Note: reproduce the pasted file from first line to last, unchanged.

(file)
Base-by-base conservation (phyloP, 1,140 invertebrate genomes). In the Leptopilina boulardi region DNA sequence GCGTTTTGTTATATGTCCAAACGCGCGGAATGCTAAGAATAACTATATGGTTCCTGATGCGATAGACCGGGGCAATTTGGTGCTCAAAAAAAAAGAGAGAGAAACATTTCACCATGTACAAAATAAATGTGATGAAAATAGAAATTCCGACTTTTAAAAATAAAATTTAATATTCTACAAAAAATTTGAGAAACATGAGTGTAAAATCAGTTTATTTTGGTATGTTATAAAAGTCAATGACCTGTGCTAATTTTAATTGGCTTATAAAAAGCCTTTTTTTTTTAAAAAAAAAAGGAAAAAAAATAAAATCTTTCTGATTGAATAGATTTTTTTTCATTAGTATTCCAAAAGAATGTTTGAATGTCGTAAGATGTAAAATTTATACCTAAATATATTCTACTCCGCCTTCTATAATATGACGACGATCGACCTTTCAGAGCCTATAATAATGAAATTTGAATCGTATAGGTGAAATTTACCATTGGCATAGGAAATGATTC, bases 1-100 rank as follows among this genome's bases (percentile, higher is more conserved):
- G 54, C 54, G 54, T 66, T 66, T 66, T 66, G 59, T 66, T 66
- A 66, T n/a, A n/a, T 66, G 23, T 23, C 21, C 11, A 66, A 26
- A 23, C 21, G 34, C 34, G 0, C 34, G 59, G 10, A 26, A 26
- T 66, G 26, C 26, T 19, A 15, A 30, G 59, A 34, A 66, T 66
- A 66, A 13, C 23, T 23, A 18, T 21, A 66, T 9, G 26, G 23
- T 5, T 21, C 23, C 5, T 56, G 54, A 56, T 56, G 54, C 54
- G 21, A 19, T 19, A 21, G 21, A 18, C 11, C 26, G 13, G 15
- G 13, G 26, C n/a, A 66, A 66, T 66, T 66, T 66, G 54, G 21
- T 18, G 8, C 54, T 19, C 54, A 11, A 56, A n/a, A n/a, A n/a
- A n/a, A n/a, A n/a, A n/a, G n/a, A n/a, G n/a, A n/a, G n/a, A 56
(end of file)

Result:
Base-by-base conservation (phyloP, 1,140 invertebrate genomes). In the Leptopilina boulardi region DNA sequence GCGTTTTGTTATATGTCCAAACGCGCGGAATGCTAAGAATAACTATATGGTTCCTGATGCGATAGACCGGGGCAATTTGGTGCTCAAAAAAAAAGAGAGAGAAACATTTCACCATGTACAAAATAAATGTGATGAAAATAGAAATTCCGACTTTTAAAAATAAAATTTAATATTCTACAAAAAATTTGAGAAACATGAGTGTAAAATCAGTTTATTTTGGTATGTTATAAAAGTCAATGACCTGTGCTAATTTTAATTGGCTTATAAAAAGCCTTTTTTTTTTAAAAAAAAAAGGAAAAAAAATAAAATCTTTCTGATTGAATAGATTTTTTTTCATTAGTATTCCAAAAGAATGTTTGAATGTCGTAAGATGTAAAATTTATACCTAAATATATTCTACTCCGCCTTCTATAATATGACGACGATCGACCTTTCAGAGCCTATAATAATGAAATTTGAATCGTATAGGTGAAATTTACCATTGGCATAGGAAATGATTC, bases 1-100 rank as follows among this genome's bases (percentile, higher is more conserved):
- G 54, C 54, G 54, T 66, T 66, T 66, T 66, G 59, T 66, T 66
- A 66, T n/a, A n/a, T 66, G 23, T 23, C 21, C 11, A 66, A 26
- A 23, C 21, G 34, C 34, G 0, C 34, G 59, G 10, A 26, A 26
- T 66, G 26, C 26, T 19, A 15, A 30, G 59, A 34, A 66, T 66
- A 66, A 13, C 23, T 23, A 18, T 21, A 66, T 9, G 26, G 23
- T 5, T 21, C 23, C 5, T 56, G 54, A 56, T 56, G 54, C 54
- G 21, A 19, T 19, A 21, G 21, A 18, C 11, C 26, G 13, G 15
- G 13, G 26, C n/a, A 66, A 66, T 66, T 66, T 66, G 54, G 21
- T 18, G 8, C 54, T 19, C 54, A 11, A 56, A n/a, A n/a, A n/a
- A n/a, A n/a, A n/a, A n/a, G n/a, A n/a, G n/a, A n/a, G n/a, A 56